Sunday, October 26, 2008

FOOD CZAR REVIEW #36: PEPE'S AND MITO'S MEXICAN CAFE

When you go down on Deep Ellum,
Put your money in your socks,
Cause them Women on Deep Ellum,
Sho' will throw you on the rocks.

The above lines are from a song entitled "Deep Ellum Blues". In case you didn't know it, Deep Ellum was a hotbed of blues activity in the 1920's, with Blind Lemon Jefferson literally wandering the streets, and Ledbelly, Robert Johnson, and Bessie Smith playing the clubs. Robert Johnson made his epochal blues recordings just blocks from here in downtown Dallas in the 1930's; Cream's cover of his "Cross Roads Blues" is considered one of the seminal recordings in rock and blues history. If you desire more information on this pivotal place, you must purchase Deep Ellum and Central Track: Where the Black and White Worlds of Dallas Converged, by Alan B Govenar and Jay F Brakefield. Deep Ellum (the name an approximation of the African-American-pronounced "Deep Elm") reached its zenith in the 1980's and 90's, when nightspots such as Video Bar, Art Bar, and Club Dada ruled the scene. Since then, high rents and crime rates have put a damper on the action, but you can still get a good meal in this now-uncrowded scene. A sweet lady named Margie, who toils on behalf of the blog Eating in Dallas, decided to host a Rat-Pack-like Summit Meeting of Dallas food bloggers not long ago, so my lovely wife the Rock Star and I joined several others in making the trip south to this lovely and still (if you look carefully) vibrant historical district, specifically meeting for brunch one Saturday at Pepe's and Mito's Mexican Cafe.

ATMOSPHERE

Hole-In-The-Wall is not just the name for a great blues-and-burger place on Harry Hines, nor is it just the name for the hideout of Butch Cassidy and the Sundance Kid. You can accurately describe Pepe's and Mito's this way. Historical marker out front. Metered parking on the street and a small adjoining lot (Be sure to feed the meter!). Dim, bar-like lighting indoors. Surprising numbers of tables and chairs crowd into its three dining areas. This father-and-son place has been in business for ages, and does a brisk business during the week due to nearby Baylor Hospital, but weekends are rarely crowded. We entered, and were seated in the bar area with host Marge and husband Hubbard (Eating in Dallas), and were soon joined by Classy & Sassy and Foodie Princess (Dallas Eats), and later by Donna and her Better Half (Donna Cooks), ready and willing for a leisurely brunch.

FOOD

Handmade and homemade with fresh ingredients, this repast started with bracing, lime-infused margaritas, cold and well-made. Hubbard played the genial host and ordered deep-fried, savory beef and chicken taquitos as appetizers. Both versions, like Elvis, left the building quickly. Salsa and chips were full of bite but not obnoxious and complemented our meals perfectly. Everyone ordered different entrees, and I'm not completely privy to their taste, but I must comment on the few I was able to sample. The Rock Stars Fajita Quesadillas were grilled-cheese heaven, with fresh chicken and tortillas, and thoroughly delightful. My own entree, Brunch Tacos with chorizo, rice and beans and papas (fried potatoes), was a great cure for morning hangovers. (Donna felt the same way, as she ordered and devoured them herself.) I'm usually completely satisfied with my own order, but Margie made the mistake of letting me try some of her Beef Fajita Tacos, seasoned with poblano wine sauce. Luckily, she had already eaten her fill, otherwise there would have been a confrontation. Brunch, as I said, was leisurely, and we filled up two plus hours with delightful companionship and conversation. We all declined dessert, boxed up what was ours, and in due course took our leave.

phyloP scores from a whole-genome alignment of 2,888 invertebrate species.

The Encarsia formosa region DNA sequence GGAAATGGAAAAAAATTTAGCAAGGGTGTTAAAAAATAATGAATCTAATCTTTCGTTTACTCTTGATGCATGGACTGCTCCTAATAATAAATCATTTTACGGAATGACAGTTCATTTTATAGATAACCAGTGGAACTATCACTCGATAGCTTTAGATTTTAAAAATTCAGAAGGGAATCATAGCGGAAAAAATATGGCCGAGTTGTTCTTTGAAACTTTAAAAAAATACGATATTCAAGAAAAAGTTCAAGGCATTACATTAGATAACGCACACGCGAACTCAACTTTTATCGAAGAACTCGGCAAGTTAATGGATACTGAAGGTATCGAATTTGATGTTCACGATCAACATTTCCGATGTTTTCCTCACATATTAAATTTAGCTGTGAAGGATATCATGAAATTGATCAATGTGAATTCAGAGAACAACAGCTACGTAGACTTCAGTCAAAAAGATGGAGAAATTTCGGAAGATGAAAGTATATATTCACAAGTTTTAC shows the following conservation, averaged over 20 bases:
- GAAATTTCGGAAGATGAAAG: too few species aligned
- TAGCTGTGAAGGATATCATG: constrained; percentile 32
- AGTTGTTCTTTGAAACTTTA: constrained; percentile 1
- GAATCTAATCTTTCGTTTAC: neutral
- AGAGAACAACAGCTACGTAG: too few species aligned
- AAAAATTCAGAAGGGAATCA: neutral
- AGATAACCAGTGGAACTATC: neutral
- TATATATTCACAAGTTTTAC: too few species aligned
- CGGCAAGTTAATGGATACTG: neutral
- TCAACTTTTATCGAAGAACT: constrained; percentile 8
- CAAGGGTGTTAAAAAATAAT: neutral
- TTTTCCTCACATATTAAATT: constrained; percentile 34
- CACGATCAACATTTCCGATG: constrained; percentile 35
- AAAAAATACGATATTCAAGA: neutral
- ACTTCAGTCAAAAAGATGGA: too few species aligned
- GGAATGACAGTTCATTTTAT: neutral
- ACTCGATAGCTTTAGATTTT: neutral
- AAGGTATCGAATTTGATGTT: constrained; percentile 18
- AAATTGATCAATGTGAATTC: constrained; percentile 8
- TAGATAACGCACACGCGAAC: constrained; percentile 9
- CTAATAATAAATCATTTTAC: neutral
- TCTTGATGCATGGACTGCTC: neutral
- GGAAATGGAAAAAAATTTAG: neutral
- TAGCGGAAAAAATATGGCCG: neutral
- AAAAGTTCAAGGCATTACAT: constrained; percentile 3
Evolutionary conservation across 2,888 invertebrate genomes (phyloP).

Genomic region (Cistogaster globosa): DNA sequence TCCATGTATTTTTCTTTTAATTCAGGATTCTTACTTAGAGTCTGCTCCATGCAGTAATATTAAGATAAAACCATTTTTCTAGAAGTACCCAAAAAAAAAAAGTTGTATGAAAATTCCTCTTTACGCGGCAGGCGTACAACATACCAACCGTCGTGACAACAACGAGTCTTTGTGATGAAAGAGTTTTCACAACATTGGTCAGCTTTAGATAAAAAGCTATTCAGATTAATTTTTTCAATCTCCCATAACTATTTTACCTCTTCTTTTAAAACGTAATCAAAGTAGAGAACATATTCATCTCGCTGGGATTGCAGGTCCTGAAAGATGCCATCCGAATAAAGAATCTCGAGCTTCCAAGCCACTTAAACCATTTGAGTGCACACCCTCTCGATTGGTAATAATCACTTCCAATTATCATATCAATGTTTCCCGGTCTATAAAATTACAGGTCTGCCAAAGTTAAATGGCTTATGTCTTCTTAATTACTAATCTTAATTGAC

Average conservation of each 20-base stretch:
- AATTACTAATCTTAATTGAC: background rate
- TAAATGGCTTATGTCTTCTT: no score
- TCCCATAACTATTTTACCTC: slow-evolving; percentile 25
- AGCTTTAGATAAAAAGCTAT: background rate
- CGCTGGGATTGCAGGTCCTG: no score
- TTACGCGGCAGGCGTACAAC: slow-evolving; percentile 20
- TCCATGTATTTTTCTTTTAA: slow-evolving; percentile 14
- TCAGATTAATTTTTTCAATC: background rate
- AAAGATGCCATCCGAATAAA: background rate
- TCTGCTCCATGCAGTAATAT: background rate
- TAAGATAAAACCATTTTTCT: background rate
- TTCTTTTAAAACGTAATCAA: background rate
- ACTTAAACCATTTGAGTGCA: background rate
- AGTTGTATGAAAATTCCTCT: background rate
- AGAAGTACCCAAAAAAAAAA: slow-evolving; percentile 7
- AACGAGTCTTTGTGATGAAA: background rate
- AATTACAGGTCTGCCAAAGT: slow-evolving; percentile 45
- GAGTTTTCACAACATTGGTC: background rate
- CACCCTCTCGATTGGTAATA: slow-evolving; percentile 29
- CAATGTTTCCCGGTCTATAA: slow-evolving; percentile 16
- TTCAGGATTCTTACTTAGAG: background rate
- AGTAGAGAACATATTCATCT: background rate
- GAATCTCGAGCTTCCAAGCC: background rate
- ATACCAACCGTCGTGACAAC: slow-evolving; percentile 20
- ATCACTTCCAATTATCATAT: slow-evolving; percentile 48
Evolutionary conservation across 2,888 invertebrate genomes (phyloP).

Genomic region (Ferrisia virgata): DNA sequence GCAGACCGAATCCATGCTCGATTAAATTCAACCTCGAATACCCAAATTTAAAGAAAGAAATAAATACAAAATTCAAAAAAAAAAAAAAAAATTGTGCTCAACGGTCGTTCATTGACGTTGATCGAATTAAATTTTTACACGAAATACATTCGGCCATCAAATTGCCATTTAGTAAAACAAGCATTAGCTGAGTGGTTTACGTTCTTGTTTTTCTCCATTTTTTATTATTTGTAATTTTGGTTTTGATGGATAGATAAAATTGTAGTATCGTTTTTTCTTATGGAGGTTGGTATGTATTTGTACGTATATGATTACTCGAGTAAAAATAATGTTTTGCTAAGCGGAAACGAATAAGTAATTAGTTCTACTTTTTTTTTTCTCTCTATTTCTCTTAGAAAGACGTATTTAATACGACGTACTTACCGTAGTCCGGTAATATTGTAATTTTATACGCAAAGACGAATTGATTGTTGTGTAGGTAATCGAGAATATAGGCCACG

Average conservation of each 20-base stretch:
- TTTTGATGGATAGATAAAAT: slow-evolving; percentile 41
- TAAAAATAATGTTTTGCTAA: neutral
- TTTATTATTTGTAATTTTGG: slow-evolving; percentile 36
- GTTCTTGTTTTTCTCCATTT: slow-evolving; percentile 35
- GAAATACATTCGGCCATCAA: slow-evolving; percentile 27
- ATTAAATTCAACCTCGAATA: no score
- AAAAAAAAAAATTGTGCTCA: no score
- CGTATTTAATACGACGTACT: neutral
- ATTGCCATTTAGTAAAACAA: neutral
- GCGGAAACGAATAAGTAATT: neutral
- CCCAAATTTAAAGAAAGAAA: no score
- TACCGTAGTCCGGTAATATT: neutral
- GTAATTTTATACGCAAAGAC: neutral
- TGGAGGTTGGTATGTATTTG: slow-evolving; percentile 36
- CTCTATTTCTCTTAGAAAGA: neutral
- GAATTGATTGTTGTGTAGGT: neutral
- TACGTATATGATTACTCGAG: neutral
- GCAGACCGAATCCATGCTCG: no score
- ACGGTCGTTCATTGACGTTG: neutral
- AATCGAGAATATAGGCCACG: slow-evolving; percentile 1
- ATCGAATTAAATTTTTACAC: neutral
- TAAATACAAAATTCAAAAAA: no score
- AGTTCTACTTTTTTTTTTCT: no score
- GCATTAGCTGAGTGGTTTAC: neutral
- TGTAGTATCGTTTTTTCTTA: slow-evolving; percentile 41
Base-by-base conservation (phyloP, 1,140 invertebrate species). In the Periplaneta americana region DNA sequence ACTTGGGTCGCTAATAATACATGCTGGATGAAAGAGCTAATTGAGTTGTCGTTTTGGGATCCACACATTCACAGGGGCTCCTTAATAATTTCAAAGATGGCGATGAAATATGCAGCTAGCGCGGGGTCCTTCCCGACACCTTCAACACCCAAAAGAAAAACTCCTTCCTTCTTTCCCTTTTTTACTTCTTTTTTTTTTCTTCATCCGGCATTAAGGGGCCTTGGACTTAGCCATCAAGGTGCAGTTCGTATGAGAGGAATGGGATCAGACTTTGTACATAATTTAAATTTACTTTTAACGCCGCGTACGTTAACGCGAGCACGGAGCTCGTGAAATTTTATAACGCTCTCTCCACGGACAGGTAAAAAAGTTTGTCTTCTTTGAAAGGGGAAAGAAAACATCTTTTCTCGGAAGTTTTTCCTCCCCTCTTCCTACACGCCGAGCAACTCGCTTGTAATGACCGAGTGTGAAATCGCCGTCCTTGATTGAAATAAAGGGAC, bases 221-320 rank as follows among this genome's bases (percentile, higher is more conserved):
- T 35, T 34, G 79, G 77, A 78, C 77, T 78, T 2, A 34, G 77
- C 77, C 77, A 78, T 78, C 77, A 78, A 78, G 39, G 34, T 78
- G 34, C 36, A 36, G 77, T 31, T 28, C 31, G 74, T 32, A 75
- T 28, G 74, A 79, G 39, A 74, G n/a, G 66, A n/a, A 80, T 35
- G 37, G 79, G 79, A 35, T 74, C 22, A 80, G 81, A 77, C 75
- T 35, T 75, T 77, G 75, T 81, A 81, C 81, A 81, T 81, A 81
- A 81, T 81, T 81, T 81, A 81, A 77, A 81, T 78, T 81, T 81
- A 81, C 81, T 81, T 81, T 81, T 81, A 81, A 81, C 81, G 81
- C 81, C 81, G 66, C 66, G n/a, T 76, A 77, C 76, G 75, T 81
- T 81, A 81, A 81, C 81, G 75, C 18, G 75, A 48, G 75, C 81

SERVICE & WEBSITE

Well-paced and none, respectively. I've come to expect that Mom-and-Pop Tex-Mex joints will not always have a website. They have not needed it all these years, so why start now? Call 214 741-1901 with any questions or concerns.

OVERALL

Pepe's and Mito's will satisfy su familia for special occasions as well as the run-of-the-mill lunch. Discover this bluesy slice of historic Dallas soon, and remember:

LIFE IS TOO SHORT FOR MEDIOCRE FOOD!!!

4 comments:

Classy&Sassy said...

Great post! FP and I enjoyed meeting you and your sweet, lovely wife on Saturday. We'll be posting on our brunch later today as well.

Food Czar said...

Thanks, C&S. We enjoyed meeting both of you as well, and hope that you will join us for future blogger gatherings. All of us have so much in common and so much to talk about, I feel we've just barely scratched the surface!!

Margie said...

Great review Chris! We've been eating there for years. So, I knew they'd be happy to have us as a group. We had a terrific time, too. I can't wait to do it again. But, you guys are right, the holidays will probably be too hectic to really plan something until after the first of the year. I'm sure it'll be fun when we do meet again and hopefully a few more friends will drop in!

Food Czar said...

Oh, I think they will show up, Margie. In fact, Classy and Sassy has already demanded that The Brad buy a round of margaritas for everyone as punishment for his absence last Saturday!!